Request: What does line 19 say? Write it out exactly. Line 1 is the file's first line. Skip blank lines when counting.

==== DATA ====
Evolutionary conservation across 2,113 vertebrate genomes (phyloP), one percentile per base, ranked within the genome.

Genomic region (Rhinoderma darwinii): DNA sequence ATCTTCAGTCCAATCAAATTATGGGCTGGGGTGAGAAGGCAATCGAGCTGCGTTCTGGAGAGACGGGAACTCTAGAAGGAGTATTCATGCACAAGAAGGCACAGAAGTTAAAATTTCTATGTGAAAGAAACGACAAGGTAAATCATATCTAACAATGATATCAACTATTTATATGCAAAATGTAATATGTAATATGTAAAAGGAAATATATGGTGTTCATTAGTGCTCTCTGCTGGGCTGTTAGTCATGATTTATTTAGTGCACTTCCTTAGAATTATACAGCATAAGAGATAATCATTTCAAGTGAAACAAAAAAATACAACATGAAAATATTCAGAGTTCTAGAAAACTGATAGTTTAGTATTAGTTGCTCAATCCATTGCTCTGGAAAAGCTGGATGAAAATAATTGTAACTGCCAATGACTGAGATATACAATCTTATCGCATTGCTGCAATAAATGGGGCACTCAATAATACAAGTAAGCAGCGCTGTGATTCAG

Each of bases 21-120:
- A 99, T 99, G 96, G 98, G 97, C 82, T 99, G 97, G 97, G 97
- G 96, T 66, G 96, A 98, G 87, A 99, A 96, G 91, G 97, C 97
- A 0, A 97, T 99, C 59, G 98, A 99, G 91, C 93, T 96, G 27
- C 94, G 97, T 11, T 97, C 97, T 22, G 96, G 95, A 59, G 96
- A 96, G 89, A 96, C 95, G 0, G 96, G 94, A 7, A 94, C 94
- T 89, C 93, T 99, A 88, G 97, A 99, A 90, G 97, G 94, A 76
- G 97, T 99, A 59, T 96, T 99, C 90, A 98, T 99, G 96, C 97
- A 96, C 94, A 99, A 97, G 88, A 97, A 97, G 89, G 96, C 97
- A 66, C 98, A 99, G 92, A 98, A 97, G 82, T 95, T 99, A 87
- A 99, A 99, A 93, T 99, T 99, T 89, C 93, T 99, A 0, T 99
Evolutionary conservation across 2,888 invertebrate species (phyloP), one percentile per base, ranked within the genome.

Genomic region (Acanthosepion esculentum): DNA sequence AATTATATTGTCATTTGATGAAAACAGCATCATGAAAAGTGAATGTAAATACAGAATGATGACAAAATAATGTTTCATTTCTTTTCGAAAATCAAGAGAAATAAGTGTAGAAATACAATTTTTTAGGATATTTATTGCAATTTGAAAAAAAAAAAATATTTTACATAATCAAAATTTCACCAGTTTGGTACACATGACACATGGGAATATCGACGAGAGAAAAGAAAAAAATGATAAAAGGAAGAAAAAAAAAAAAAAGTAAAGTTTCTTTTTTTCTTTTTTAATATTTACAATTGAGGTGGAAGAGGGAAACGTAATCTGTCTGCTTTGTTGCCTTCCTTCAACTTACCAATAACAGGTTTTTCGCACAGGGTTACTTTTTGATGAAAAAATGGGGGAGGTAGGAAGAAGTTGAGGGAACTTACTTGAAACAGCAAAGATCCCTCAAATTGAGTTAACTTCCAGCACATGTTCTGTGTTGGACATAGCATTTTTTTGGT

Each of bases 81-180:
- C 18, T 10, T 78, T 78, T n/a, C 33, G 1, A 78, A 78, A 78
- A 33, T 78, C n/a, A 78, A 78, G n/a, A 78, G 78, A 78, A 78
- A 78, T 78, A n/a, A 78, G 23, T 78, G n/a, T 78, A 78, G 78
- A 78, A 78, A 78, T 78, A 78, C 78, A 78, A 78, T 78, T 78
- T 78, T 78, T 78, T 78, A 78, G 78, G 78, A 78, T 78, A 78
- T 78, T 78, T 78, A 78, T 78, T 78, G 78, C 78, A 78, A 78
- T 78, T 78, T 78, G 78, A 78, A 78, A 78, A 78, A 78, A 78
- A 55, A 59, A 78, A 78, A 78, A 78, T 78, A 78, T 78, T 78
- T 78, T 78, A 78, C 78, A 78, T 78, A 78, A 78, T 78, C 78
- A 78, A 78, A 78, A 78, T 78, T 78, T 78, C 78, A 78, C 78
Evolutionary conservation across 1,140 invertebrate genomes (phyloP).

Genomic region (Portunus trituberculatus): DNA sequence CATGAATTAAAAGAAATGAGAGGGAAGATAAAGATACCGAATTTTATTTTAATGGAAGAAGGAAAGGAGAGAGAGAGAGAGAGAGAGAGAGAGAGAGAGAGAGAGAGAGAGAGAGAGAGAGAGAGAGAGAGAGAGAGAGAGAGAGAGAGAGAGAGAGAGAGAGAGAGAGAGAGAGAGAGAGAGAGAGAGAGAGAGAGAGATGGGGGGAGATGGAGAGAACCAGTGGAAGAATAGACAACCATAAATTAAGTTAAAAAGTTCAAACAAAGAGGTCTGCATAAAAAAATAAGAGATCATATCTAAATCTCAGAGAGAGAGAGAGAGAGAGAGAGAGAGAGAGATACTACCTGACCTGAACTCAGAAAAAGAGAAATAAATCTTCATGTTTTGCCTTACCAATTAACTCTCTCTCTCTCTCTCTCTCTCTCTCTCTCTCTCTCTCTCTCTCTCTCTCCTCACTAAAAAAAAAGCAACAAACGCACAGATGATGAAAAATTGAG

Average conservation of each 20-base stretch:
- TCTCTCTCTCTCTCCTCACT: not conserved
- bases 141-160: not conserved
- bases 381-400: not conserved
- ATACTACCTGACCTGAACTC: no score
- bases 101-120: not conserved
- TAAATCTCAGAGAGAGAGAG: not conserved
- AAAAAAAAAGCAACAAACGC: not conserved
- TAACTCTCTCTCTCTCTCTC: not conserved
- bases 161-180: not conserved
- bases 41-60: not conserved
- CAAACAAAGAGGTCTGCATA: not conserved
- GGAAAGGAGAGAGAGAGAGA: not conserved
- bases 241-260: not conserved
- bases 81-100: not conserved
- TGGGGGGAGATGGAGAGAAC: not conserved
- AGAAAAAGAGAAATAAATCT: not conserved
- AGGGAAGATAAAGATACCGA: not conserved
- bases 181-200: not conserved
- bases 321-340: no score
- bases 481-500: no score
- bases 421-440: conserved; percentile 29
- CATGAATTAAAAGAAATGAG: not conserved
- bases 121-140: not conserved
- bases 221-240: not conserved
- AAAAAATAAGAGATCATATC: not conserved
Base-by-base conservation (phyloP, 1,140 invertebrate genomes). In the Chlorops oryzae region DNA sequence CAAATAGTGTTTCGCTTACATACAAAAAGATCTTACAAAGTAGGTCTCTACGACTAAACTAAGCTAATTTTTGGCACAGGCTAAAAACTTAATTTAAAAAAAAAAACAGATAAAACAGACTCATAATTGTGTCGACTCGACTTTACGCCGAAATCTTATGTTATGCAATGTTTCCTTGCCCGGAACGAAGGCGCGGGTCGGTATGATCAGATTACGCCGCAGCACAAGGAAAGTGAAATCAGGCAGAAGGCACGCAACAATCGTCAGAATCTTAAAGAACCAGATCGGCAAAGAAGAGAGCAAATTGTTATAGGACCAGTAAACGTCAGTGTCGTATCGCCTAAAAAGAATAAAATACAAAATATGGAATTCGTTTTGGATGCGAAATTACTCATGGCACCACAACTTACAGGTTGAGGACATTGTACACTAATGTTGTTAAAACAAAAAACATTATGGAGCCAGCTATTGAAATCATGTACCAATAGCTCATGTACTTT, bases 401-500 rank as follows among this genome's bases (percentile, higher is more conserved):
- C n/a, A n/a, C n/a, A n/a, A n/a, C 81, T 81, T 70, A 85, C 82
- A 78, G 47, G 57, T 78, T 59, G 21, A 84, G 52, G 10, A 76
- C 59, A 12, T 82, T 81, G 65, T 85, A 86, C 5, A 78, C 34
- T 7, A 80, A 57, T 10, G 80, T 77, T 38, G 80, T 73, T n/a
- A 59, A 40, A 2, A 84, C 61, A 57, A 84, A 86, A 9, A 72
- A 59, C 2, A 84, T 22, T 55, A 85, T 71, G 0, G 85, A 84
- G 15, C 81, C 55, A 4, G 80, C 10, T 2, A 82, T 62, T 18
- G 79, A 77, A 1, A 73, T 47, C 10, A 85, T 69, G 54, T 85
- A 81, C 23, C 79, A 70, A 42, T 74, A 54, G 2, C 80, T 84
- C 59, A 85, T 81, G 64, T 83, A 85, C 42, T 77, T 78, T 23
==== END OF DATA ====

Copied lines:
- A 78, T 78, A n/a, A 78, G 23, T 78, G n/a, T 78, A 78, G 78